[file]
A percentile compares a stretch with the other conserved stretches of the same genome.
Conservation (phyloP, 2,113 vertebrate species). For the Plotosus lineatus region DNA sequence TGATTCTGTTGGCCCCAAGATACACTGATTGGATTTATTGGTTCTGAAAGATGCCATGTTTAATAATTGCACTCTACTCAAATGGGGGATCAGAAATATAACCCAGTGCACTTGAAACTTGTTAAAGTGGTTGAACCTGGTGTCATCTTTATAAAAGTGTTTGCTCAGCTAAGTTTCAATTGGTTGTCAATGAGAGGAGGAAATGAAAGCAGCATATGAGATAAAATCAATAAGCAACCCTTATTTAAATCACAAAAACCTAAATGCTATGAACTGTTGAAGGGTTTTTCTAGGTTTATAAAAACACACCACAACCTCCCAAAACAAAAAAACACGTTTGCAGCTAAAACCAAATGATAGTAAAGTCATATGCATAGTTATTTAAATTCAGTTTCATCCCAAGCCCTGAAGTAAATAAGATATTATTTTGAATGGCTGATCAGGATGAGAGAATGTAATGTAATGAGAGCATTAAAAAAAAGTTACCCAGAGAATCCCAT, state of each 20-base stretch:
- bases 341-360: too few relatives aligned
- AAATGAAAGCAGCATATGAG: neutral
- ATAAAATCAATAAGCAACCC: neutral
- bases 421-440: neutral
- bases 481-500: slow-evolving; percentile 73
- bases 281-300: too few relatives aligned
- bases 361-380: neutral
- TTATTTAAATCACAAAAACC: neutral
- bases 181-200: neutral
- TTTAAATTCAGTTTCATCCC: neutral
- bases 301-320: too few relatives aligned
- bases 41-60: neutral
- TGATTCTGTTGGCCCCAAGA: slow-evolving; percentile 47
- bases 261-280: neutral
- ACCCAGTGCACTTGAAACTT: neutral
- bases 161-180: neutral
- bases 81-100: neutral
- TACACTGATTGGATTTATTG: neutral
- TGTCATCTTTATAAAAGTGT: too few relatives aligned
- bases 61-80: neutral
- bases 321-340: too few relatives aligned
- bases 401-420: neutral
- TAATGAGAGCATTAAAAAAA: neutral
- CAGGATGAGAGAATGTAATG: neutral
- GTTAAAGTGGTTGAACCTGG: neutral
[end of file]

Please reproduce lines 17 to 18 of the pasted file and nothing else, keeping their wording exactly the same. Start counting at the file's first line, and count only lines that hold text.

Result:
- ACCCAGTGCACTTGAAACTT: neutral
- bases 161-180: neutral